This settlement will likely end up doing to electronic books what making scholarly journals electronic has done to paper periodicals, which is to raise the prices so much that they become prohibitive, despite the purported intent to base pricing upon “what the market can reasonably bear,” (also one of the Settlement’s pricing criteria). That understanding of “reasonable” is wildly skewed, and does not reflect the realities of library funding.

20 years ago, academic libraries spent from 50-80% (depending on the library) of their budgets on books, and the rest on serials (periodicals/scholarly journals). Now, most libraries spend 80-90% of their budgets on electronic serials (periodicals/scholarly journals) subscriptions, with what’s left (10-20%) going to books. The subscription prices have gone up much faster than inflation (anywhere from 8-15% per year, depending on the vendor), while our budgets stay flat. We cut the monographs budget to keep our journal subscriptions current, and when that money runs out, we cut back on serials, too, which also hinders our ability to subscribe to new titles.

Now the Google Settlement encourages us to do the same thing with books.

I think that there is room in the world for print and electronic books to coexist peacefully. But our budgets aren't currently designed for the model set out in the Google Books Settlement, and given our budget situation, aren’t likely to be anytime soon. Our book budgets are designed to buy the bulk of our individual books ONCE. Not to pay for access to those books each year (the way that we do for serials).

Our profession calls rising serials budgets a “crisis.” Encouraging us to convert our books budget model to the same unsustainable economic model that caused a library financial crisis in the first place seems rather counterintutitive.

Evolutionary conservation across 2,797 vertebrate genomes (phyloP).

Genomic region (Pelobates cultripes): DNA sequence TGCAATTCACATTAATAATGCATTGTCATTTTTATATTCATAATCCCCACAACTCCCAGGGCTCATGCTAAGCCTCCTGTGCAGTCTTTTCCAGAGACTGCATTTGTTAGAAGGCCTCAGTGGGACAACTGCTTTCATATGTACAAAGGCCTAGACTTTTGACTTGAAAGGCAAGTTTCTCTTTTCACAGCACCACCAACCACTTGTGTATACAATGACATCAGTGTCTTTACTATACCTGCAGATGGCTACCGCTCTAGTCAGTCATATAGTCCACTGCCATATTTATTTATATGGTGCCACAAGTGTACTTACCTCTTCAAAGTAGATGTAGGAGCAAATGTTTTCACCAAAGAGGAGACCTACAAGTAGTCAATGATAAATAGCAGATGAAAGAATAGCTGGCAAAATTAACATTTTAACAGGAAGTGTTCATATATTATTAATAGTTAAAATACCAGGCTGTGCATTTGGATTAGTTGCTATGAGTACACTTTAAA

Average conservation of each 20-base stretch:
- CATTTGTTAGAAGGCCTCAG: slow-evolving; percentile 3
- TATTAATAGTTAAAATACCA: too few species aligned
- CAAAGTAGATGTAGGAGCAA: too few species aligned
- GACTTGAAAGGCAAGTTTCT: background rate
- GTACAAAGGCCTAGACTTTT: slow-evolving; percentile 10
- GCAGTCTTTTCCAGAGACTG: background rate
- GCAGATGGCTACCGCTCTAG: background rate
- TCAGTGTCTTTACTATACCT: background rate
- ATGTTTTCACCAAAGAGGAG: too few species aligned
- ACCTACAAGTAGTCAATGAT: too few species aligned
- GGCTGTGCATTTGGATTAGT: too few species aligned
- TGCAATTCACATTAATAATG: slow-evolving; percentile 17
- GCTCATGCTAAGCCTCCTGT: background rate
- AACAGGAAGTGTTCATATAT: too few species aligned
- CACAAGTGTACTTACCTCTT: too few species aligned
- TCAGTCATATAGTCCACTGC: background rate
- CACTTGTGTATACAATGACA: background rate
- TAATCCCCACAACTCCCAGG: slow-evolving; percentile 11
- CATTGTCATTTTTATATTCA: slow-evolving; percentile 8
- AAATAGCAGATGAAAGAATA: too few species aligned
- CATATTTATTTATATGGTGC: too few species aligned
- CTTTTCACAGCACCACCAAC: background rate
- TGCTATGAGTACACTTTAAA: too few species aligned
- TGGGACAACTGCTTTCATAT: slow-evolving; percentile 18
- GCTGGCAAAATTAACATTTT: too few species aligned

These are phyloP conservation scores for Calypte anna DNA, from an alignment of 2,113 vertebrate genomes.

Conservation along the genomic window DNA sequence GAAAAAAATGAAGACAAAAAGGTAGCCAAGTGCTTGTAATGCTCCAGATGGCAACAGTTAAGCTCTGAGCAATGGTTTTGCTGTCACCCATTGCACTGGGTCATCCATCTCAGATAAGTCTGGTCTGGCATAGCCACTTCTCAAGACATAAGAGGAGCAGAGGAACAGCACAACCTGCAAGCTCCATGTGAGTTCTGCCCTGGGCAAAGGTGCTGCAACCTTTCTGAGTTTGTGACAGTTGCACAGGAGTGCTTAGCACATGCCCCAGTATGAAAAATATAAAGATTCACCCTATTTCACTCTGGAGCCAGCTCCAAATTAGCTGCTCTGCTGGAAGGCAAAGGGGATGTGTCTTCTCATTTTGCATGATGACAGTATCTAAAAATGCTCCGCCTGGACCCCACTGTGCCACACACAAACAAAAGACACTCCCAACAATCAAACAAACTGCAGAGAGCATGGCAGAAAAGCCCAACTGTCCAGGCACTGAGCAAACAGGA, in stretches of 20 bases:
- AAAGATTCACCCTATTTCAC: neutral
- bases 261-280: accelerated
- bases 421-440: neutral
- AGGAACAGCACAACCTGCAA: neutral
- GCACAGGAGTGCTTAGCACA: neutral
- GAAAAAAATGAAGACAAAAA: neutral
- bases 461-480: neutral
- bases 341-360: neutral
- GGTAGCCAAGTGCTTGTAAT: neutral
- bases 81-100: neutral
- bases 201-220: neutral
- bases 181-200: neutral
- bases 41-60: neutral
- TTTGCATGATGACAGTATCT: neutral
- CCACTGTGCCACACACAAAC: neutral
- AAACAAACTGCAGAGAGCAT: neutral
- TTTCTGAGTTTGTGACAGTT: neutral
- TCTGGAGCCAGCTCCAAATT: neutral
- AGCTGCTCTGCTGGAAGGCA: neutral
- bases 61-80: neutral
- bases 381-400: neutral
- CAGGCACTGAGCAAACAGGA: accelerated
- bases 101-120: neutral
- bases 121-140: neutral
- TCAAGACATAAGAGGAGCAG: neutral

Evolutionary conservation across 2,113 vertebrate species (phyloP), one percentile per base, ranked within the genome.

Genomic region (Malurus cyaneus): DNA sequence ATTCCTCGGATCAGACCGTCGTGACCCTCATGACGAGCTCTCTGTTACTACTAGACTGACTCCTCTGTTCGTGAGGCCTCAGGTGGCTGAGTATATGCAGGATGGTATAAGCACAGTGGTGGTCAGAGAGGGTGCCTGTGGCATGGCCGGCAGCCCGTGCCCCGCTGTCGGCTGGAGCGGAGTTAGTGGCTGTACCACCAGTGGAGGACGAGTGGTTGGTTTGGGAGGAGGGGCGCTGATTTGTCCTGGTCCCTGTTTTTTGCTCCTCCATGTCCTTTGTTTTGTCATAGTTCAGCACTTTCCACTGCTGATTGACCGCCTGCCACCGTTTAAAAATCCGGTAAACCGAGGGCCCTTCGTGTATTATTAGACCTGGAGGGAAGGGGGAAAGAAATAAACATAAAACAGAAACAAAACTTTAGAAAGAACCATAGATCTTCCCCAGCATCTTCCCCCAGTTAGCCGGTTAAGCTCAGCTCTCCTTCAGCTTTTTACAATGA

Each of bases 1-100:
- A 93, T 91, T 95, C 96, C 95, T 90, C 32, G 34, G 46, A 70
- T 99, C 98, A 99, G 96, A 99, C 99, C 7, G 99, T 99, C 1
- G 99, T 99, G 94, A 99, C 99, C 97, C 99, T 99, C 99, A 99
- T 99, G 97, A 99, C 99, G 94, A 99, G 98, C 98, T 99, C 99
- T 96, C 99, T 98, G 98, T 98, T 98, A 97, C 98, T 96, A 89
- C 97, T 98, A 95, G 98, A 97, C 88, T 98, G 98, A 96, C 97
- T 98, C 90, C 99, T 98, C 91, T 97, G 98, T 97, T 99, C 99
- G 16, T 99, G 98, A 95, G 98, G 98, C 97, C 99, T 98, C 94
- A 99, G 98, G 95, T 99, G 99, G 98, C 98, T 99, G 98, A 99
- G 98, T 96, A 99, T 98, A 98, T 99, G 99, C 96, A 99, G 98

In short: if we spend what's left of our meager book budgets (public or academic) on access to Google Books, that leaves even LESS for printed books by SFWA members, which will still remain in demand in the short term at the very least.
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#51 Mary Robinette Kowal

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Posted 21 January, 2010 - 11:15 AM

We have a question from Steven Popkes, one of our active members, who asks:

Question: How do reprints get handled by the google settlement? For example, an out of print book is scanned and put on line. At a later date, a reprint of the book is contemplated. What happens to the book on line? What rights does an author have to reprint a book that is now on line?


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#52 Michael Capobianco

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Posted 21 January, 2010 - 11:20 AM

I believe the answer is that an author can remove his or her work from display uses at any time.